This winter was not a good one for farmers in the Fertile Crescent.
A punishing drought hit most of Syria and northern Iraq during what’s normally the wettest time of the year. In the mountains of eastern Turkey, which form the headwaters of the Tigris and Euphrates rivers, snow and rain were less than half of normal. The region has seen one of the worst droughts in decades.
Drought is becoming a fixture in the parched landscape, due to a drying trend of the Mediterranean and Middle East region fueled by global warming. The last major drought in this region (2006-2010) finished only a few years ago. When taken in combination with other complex drivers, increasing temperatures and drying of agricultural land is widely seen as assisting in the destabilization of Syria under the regime of Bashar al-Assad. Before civil war broke out there, farmers abandoned their desiccated fields and flooded the cities with protests. A series of U.N. reports released earlier this year found that global warming is already destabilizing nation states around the world, and Syria has been no exception.
With the ongoing crisis in Iraq seemingly devolving by the day, it’s not a stretch to think something similar could already be underway just next door.
Could there be a connection between climate change and the emerging conflict in Iraq?
The short answer is a qualified yes, according to Frank Femia of the Center for Climate and Security, a Washington-based policy institute advised by senior retired military and national security leaders. He explained in a phone interview:
It’s far too early, considering this is happening in real time, to figure out what is motivating ISIS and its members. Certainly, the natural resource stresses in the region make things worse. Terrorist organizations can try to control those resources and gain significant influence and power. You can’t say climate change is causing ISIS to do what it’s doing, but it [climate change] certainly has a role to play in the region.
Increasing temperatures may also be playing a role in the recent uptick in violence. A study published last year in the journal Science showed a strong connection between high temperatures and political instability, like civil wars, riots, and ethnic violence, though the cause is not well known. A previous study has linked dehydration with decreased cognitive performance and increased levels of anxiety.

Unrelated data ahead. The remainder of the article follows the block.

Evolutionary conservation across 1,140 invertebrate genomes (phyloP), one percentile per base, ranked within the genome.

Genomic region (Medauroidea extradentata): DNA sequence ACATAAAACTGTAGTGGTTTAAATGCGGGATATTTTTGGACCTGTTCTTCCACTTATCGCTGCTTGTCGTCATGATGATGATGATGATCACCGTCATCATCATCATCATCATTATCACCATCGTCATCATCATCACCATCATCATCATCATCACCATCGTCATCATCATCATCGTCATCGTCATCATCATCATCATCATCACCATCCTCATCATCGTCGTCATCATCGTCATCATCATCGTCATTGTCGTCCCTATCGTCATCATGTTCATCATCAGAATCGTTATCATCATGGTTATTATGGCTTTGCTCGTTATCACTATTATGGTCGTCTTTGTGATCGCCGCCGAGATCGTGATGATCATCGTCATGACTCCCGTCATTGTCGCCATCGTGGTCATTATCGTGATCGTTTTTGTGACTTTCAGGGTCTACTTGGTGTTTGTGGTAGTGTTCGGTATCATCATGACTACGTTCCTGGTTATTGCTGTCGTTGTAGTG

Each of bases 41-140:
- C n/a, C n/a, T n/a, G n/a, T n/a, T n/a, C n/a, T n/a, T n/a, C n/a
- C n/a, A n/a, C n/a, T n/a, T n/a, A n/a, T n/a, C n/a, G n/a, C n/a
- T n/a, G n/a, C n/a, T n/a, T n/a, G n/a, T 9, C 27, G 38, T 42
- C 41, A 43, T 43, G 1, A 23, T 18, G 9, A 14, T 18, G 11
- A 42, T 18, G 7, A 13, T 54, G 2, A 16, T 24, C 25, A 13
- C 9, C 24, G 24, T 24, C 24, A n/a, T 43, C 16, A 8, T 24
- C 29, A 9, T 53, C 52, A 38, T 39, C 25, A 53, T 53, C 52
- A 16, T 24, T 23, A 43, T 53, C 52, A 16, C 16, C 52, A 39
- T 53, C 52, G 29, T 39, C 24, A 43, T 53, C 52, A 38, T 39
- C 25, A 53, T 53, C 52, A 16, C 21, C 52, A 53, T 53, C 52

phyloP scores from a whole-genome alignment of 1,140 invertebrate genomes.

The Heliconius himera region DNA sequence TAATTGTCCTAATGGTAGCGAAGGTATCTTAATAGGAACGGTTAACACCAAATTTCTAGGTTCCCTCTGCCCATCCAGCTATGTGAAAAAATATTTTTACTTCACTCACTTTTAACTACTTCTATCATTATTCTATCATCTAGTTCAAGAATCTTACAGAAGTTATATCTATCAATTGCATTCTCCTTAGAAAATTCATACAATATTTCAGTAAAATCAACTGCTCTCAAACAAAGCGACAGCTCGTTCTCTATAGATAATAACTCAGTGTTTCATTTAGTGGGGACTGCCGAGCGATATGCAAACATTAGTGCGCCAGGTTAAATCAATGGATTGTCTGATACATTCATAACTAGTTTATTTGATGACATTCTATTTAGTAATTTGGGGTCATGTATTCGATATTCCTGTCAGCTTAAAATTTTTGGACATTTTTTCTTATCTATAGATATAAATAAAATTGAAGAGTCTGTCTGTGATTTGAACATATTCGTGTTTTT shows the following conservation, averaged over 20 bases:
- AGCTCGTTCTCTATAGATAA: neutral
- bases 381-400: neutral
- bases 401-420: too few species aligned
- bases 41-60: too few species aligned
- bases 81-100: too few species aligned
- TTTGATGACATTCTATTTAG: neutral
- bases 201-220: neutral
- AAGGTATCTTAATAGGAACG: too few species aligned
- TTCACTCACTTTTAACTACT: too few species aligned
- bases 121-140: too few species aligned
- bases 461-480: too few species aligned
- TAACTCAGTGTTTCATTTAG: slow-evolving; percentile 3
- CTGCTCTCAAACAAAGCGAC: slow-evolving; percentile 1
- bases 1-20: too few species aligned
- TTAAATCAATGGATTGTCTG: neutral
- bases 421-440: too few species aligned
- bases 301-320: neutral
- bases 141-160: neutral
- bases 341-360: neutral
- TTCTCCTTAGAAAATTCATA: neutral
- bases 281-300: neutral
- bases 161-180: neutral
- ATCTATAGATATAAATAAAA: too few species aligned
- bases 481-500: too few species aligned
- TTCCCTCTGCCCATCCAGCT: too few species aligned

Sure enough, this year has been unusually hot so far in Iraq with the March-April-May season ranking as the warmest on record across much of the country. (Reliable records from the National Oceanic and Atmospheric Administration date back to 1880.) The emergence of the Islamic State in Iraq and Syria around the same time may just be an interesting coincidence, but the implications are important enough for us to consider a broader connection.
The United Nations lists Iraq as “one of the Arab region’s most vulnerable countries to climate change.” In 2004, just after the American-led regime change, a Congressional Research Service report cited “rapid population growth coupled with limited arable land” and “a general stagnation of agricultural productivity” after decades of conflict and mismanagement during the final Saddam years as the main reasons Iraq grew more reliant on imports of food amid international sanctions and the oil-for-food program. A major drought from 1999-2001 also hampered the country’s ability to feed itself. Since then, conflict has raged and the climate has grown even more extreme, with alternating severe droughts and heavy rainstorms. From the United Nations Development Programme in 2009:
Iraq’s wheat production this year was down 45 percent from a normal harvest, with similar reductions expected in the coming year. As a result, the country has experienced a massive loss of seed reserves for future planting, forcing the country to significantly increase food imports at great cost to the economy.
Meanwhile, farmers are abandoning their fields en masse and moving to urban centres, a trend that has placed more stress on cities in Iraq that are already struggling to provide basic social services and economic opportunities to growing urban populations. As a result, social tensions and the risk of crime have increased.
Sound familiar? As in neighboring Syria, it’s increasingly clear that Iraq is drying out, an effect that’s long been predicted as a result of the human-caused build up of heat-trapping gases like CO2. Since 1973, Femia says, parts of Iraq and Syria have seen “some of the most dramatic precipitation declines in the world.” Citing projected stark declines in rainfall and continued population pressure and upstream dam building, a study released earlier this year made the case that the Tigris and Euphrates rivers may no longer reach the sea by 2040.